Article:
Data science for understanding vs. data science for prediction

By constraining our field to data science for prediction, we make the field less human — and less accessible as a result

Hamdan Azhar

There is a tremendous difference between data science for understanding and data science for prediction.

The former is understanding why people use the 🙃 emoji and what emotional states they are trying to communicate— and how this differs across cultures and age groups.

The latter is predicting that if someone types certain words in a certain order then the next emoji they’ll type is 🙃.

The former requires a rich and interdisciplinary set of skills — mostly human skills — as I first argued in a talk at Penn State in 2016.

The latter is a purely technical problem — and may even be a trivial technical problem — and is just one part of the end-to-end data science process.

Where there is no curiosity, there can be no understanding 🤔

Everyone wants to master the latest technologies and modeling techniques with no understanding of the underlying phenomena we are modeling.

Not only is there no understanding, there is not even any curiosity.

It used to be that I would ask data science students what they would do if they had access to all of the data in the world. They would say “I would seek to understand the birth of stars, or the progress of societies, or the causes of depression.”

Now, they say “I would seek to learn computer vision, or deep learning, or neural networks.”

We have put all our focus on the tools and lost sight of the problems we are trying to solve. Erich Fromm, the brilliant German psychologist, foresaw this in 1947 when he wrote: “We have become enmeshed in a net of means and have lost sight of the ends.”

Not only that, when it comes to data science, we have made the field much less human and much less accessible as a result.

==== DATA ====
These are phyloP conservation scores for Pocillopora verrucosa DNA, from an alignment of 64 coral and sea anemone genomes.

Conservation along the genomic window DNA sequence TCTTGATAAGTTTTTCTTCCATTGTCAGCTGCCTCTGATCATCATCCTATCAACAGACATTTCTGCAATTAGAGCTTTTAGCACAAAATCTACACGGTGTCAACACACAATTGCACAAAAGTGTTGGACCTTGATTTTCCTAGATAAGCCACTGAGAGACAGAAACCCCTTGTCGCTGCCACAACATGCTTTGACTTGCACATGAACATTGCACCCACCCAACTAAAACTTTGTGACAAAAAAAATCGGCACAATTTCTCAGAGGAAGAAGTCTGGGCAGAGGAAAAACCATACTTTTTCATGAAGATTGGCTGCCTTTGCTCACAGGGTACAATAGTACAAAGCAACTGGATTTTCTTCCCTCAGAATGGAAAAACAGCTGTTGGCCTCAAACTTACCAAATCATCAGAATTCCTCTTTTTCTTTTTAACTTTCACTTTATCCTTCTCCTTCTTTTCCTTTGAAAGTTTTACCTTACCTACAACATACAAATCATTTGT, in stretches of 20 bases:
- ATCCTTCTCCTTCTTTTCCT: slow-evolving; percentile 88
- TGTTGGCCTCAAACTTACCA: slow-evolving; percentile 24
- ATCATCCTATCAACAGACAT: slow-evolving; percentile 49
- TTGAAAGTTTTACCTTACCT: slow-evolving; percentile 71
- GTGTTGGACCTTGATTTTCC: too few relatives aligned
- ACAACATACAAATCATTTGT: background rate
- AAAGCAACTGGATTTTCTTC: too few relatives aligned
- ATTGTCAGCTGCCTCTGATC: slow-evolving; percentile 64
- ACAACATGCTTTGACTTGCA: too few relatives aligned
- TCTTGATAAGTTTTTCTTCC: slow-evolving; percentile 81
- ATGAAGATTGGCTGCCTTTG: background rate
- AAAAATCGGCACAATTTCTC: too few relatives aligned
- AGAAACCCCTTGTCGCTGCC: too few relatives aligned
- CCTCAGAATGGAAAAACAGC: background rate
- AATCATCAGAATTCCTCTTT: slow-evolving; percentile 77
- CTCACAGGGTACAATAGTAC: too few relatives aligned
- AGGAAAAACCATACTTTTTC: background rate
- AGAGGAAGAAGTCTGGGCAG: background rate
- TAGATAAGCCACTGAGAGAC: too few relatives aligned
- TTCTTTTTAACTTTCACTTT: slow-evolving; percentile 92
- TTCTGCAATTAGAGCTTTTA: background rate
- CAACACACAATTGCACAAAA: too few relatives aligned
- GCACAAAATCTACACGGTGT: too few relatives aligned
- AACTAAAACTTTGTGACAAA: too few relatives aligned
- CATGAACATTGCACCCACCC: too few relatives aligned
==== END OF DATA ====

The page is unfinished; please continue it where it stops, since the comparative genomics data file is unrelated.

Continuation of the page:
Data science is a tool to help us understand the world 🌍

To be fair, I identify primarily as a researcher who uses data science as a tool to understand the world, rather than as the object of my research itself, and this perspective is driven by that background.

The questions I’ve been interested in throughout my career have been fundamentally human questions. How does advertising influence purchase behavior? How do we get people to vote for our candidate? Why do people use specific emojis and what do they mean?

These are all questions that involve the complete data science process, end-to-end. In order to solve them, we need dynamic, visionary, cross functional scientists with an innate sense of curiosity who are passionate about understanding the world and driving impact.

Because of the frenetic focus on prediction — and the Kaggleization of data science education — most of the data science resumes that cross my desk these days feature students eagerly seeking to one-up each other in the fanciest technologies.

Yet, almost everything they feature on their resumes are well-defined projects where someone else did the hardest work for them. Someone else defined the problem, and someone else collected, processed, and assembled the data. And after they built a model, someone else decided what it meant and what to do next.